Thursday, October 23, 2014

TTAB TEST: Is "BLENDS" Merely Descriptive of Wine Marketing Services?

The USPTO refused registration of the marks BLENDS and BLENDS, INC., in standard character form, for "marketing, advertising and promoting the sale of wine." The word "blends" is descriptive of wine, but does it describe applicant's services? Applicant contended that "blends" has many different meanings. How do you think this came out? In re Ren Acquisition, Inc., Serial Nos. 85787527 and 85787531 (October 3, 2014) [not precedential].

The evidence showed that the term "blend" is used to identify wine made from two or more varieties of grapes. Applicant maintained that "blends" is not descriptive of marketing, selling and promoting wines. It asserted that the PTO's evidence dealt with wine as a product, or with the act of selling wine, but not with marketing services: "Marketing, advertising, and promoting the 'sale' of wine is considerably different than the act of selling wine or producing wine."

The Board found that "the word 'Blends' describes the products that Applicant is marketing, advertising and/or promoting and, as such, it should remain available to any company rendering these services."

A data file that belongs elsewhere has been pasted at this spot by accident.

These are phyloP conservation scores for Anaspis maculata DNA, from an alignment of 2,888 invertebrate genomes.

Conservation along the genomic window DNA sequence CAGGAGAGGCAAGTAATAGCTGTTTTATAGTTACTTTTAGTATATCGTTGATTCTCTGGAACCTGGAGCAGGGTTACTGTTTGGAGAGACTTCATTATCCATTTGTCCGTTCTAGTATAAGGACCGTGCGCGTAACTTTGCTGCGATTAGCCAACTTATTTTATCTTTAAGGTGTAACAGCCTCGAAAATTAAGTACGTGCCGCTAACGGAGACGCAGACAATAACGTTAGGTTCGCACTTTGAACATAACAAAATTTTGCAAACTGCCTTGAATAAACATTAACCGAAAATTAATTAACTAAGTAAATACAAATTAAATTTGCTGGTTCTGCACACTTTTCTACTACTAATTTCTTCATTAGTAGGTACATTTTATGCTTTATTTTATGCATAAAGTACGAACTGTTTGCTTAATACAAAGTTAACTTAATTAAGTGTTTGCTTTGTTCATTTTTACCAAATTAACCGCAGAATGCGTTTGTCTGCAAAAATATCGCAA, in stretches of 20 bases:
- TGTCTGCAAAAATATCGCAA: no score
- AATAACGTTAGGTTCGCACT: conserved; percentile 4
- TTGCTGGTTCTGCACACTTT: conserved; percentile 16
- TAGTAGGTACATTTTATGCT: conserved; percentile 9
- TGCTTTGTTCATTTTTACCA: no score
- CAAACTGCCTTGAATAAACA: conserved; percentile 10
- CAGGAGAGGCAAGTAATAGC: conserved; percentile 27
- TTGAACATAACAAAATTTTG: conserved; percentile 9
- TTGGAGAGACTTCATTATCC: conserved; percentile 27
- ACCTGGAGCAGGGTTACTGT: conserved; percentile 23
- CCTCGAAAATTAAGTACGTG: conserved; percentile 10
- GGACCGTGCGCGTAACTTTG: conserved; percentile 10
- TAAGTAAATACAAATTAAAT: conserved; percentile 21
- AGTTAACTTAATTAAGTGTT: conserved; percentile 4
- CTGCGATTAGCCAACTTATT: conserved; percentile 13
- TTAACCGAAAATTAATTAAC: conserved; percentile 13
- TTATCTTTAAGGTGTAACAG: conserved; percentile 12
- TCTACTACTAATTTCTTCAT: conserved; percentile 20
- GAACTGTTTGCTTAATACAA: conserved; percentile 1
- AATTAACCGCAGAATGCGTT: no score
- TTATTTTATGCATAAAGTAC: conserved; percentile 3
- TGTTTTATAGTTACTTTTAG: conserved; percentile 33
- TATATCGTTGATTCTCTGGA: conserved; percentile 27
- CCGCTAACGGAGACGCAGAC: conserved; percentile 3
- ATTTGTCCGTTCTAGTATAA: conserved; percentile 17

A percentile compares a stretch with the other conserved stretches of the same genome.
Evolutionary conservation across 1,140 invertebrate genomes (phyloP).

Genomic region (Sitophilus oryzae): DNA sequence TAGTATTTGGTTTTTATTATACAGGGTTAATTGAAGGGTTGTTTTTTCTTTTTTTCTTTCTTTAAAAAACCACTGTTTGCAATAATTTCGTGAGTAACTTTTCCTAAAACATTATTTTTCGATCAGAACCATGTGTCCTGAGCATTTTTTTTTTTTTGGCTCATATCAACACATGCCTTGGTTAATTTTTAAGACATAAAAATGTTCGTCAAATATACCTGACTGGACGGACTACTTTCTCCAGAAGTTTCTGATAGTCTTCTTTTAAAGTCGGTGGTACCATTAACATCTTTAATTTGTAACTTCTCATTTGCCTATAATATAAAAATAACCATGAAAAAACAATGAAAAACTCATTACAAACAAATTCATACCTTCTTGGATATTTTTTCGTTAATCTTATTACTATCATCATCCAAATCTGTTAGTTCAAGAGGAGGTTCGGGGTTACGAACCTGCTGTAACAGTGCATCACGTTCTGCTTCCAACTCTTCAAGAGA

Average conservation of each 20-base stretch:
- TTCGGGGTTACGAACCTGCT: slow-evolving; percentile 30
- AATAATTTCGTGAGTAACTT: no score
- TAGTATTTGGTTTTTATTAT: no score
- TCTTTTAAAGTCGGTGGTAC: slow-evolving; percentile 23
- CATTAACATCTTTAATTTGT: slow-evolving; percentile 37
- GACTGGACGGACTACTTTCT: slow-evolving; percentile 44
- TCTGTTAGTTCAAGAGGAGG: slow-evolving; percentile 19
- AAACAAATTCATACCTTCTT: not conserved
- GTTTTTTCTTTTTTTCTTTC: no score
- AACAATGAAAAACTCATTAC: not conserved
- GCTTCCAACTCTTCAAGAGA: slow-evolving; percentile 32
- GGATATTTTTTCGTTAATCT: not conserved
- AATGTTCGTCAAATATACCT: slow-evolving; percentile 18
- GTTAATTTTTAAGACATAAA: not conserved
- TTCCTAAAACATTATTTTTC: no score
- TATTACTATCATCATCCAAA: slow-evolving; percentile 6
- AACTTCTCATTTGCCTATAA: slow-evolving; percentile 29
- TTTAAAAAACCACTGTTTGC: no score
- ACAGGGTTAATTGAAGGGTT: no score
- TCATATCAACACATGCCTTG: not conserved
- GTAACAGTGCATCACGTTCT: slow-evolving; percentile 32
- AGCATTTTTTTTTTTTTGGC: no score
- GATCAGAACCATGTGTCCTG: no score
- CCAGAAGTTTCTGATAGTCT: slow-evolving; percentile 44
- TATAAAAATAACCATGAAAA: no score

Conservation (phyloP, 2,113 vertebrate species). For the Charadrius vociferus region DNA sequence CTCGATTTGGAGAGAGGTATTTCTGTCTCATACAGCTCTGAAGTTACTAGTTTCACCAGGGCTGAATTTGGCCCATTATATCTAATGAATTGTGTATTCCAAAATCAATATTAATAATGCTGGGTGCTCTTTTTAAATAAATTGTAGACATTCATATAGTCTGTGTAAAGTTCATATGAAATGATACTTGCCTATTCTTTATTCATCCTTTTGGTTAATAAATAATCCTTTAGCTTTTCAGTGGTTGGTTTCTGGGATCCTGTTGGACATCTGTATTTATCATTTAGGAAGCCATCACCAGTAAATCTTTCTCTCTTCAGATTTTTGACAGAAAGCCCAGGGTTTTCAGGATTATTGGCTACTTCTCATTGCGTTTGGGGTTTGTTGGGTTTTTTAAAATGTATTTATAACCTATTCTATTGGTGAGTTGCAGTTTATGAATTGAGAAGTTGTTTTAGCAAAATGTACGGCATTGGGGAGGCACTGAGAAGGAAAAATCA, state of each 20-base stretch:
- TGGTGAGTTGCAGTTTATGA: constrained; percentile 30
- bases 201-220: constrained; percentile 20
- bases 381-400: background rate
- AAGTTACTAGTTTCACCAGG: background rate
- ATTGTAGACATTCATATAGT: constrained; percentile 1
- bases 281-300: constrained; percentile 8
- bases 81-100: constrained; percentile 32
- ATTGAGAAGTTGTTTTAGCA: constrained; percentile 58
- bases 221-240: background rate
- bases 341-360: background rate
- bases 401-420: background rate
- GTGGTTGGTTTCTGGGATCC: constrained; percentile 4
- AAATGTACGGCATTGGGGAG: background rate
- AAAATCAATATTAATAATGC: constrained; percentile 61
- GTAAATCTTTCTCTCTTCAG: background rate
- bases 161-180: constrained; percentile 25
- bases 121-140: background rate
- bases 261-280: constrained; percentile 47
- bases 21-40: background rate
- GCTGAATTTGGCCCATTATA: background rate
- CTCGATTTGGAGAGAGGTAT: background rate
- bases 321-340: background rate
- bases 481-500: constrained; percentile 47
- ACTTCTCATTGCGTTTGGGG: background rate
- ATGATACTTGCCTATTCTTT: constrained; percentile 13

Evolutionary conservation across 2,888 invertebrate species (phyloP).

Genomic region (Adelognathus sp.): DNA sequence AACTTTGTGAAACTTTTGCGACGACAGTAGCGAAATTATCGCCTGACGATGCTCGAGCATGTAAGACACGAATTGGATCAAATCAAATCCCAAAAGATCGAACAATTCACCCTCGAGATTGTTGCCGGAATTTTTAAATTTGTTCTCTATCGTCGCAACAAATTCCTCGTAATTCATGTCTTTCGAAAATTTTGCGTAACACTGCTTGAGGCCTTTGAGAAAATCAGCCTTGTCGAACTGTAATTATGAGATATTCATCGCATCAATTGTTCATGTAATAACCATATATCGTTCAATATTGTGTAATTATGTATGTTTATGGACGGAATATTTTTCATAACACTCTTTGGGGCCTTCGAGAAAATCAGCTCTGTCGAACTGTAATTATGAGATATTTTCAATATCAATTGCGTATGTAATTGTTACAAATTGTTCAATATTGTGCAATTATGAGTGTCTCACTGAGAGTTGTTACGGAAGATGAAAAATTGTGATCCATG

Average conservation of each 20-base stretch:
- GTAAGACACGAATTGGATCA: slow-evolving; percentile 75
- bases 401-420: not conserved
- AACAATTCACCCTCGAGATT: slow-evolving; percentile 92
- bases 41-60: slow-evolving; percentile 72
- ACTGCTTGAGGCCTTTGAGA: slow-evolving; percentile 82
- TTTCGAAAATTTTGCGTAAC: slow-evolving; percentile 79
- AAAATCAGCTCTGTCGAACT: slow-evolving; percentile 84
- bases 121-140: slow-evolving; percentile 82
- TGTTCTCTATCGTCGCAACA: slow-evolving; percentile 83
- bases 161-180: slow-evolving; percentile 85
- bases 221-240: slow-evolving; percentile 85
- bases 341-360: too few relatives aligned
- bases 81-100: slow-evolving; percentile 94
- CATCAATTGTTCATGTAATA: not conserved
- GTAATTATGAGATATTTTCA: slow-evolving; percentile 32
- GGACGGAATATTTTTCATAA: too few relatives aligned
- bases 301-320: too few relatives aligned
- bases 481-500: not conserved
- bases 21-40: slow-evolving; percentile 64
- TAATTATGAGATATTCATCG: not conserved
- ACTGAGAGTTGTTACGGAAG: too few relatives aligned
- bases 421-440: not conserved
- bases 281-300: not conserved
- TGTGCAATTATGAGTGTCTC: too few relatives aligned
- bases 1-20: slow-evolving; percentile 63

Applicant argued that when used in connection with marketing services, the word "blends" could refer to many things, not just wine. However, as the Board has repeatedly pointed out, "the determination of whether a mark is merely descriptive is not considered in the abstract but in connection with the services at issue." Applicant itself stated that it could market, advertise, and promote blended wines. The fact that "blends" may have different meanings in other contexts is simply irrelevant. [Applicant's out-of-context argument is, in my view, one of the Top Ten Losing TTAB Arguments].

And so the Board affirmed both refusals.

Read comments and post your comment here

TTABlog comment: Was this a WYHA?

Text Copyright John L. Welch 2014.


At 9:13 AM, Anonymous Joe Dreitler said...

Answer to the question WYHA is no, not a chance. All you do is get a written confirmation that your claimed trademark is merely descriptive.


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